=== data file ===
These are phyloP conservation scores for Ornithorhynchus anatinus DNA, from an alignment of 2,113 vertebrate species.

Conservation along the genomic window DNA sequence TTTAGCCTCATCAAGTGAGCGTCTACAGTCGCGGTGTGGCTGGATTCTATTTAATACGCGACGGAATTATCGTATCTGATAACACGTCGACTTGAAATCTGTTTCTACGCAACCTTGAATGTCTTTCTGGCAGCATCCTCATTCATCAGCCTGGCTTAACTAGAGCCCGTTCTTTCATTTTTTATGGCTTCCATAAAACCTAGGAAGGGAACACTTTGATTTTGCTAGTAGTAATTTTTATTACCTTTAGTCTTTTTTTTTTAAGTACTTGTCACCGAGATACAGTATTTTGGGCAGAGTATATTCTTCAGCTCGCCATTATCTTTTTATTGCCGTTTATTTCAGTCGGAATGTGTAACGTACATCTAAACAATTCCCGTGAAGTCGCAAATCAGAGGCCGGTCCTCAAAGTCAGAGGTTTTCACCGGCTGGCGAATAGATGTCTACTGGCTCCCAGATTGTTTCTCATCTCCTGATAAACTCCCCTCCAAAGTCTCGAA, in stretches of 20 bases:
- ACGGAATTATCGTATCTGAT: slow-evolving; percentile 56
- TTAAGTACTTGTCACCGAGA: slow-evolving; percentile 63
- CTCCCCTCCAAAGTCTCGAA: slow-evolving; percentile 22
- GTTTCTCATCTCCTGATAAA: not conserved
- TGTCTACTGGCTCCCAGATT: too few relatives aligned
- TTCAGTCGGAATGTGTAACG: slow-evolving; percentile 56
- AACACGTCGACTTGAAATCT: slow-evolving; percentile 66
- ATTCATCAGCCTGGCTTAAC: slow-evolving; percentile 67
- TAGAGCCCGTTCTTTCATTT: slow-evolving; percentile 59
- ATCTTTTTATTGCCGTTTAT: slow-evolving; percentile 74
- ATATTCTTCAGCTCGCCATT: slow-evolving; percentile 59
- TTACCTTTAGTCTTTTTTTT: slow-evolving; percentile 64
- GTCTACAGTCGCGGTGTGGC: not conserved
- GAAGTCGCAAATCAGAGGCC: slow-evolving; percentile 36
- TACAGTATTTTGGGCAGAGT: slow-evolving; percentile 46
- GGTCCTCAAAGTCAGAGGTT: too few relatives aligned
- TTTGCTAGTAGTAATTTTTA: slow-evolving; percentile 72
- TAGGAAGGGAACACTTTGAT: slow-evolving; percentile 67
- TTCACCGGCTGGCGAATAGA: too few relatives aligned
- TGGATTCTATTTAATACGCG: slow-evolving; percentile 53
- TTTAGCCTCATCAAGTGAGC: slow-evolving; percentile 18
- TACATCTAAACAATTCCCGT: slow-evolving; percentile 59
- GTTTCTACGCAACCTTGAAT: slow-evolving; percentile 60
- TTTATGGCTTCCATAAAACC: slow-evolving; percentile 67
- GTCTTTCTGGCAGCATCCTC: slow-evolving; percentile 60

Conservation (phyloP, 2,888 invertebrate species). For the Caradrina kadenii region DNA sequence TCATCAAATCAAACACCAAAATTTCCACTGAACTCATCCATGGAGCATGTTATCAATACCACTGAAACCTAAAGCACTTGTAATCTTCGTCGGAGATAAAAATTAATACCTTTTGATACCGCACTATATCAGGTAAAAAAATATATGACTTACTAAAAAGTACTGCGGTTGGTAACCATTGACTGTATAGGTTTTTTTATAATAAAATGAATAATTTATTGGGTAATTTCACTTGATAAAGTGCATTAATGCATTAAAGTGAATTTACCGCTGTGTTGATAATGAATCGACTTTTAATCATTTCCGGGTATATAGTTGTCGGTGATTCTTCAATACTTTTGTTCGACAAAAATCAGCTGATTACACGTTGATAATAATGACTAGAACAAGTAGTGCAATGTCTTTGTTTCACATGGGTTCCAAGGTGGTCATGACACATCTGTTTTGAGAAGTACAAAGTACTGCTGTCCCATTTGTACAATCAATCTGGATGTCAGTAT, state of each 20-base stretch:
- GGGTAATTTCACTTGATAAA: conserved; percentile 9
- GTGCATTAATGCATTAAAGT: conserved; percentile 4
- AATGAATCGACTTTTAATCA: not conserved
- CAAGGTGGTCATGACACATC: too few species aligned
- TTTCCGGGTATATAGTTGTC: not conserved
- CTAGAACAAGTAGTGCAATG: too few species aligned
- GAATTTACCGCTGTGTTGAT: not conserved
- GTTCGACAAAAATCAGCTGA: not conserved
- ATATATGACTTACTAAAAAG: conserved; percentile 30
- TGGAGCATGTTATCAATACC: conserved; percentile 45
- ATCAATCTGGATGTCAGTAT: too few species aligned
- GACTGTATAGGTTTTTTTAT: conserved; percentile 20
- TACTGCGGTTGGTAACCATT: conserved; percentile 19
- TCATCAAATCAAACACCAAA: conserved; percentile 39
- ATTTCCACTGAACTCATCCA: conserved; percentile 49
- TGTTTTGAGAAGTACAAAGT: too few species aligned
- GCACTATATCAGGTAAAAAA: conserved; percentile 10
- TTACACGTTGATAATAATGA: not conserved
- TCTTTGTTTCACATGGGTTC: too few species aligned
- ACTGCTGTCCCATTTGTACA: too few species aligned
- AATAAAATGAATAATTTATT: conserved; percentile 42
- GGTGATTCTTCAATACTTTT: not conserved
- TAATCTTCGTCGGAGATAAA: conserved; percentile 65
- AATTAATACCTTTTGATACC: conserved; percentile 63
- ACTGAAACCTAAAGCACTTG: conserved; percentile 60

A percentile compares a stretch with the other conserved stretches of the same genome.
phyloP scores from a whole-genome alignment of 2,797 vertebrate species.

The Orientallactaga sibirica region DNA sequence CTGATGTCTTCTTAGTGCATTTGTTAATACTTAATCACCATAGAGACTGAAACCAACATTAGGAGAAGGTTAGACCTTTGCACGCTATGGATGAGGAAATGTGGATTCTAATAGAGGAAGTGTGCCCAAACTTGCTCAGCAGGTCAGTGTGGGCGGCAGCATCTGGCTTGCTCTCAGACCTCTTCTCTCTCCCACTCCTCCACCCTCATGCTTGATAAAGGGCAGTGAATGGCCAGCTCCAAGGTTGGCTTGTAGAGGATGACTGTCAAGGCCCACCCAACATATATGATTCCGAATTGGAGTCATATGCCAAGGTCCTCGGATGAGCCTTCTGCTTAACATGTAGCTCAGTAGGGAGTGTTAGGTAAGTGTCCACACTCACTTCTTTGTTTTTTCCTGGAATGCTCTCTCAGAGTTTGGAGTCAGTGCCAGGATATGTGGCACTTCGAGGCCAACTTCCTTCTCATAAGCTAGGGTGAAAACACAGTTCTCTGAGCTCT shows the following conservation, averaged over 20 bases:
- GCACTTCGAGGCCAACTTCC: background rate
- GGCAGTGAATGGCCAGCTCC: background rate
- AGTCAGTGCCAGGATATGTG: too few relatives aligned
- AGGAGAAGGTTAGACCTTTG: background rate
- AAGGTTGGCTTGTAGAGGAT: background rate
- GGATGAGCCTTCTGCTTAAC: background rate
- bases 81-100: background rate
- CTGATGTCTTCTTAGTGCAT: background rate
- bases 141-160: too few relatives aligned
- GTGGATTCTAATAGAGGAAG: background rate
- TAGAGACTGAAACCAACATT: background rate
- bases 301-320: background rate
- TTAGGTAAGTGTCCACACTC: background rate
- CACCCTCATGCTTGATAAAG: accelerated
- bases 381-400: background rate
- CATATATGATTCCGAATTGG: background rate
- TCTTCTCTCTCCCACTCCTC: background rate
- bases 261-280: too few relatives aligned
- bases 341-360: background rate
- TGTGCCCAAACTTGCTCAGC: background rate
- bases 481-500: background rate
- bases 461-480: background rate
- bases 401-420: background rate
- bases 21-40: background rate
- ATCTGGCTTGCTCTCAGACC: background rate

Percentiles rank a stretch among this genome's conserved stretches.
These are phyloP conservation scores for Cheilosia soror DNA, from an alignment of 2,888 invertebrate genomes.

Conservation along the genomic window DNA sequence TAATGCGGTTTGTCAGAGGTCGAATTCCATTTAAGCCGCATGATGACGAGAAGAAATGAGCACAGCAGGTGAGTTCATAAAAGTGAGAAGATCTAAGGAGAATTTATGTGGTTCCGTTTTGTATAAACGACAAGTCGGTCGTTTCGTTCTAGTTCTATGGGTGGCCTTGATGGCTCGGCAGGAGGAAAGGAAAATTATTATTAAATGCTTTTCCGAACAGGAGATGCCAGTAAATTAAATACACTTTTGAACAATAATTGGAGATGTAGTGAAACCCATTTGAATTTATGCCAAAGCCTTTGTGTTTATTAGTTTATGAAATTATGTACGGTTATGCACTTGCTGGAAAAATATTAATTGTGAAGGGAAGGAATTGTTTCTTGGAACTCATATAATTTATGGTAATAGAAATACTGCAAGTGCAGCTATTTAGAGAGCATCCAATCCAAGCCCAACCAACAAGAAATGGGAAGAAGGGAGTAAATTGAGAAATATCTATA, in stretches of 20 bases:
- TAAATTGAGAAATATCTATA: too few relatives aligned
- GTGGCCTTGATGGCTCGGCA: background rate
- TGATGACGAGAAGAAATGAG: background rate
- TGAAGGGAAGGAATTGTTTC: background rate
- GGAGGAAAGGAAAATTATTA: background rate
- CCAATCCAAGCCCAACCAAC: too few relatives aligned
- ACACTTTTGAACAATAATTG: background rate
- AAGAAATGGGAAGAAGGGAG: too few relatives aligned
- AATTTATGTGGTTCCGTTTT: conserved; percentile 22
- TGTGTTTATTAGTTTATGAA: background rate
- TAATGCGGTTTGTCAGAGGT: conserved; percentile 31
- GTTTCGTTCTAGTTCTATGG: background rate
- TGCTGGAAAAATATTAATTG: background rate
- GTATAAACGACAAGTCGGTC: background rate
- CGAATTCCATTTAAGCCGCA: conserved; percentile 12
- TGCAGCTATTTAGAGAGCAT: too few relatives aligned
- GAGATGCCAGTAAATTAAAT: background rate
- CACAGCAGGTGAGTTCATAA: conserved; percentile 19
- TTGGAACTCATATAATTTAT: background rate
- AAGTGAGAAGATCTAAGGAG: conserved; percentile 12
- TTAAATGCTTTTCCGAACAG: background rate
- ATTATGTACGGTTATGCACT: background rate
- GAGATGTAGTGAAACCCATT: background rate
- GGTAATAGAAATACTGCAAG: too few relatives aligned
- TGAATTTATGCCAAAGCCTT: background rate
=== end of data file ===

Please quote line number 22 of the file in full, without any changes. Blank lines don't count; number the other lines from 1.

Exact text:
- TGGATTCTATTTAATACGCG: slow-evolving; percentile 53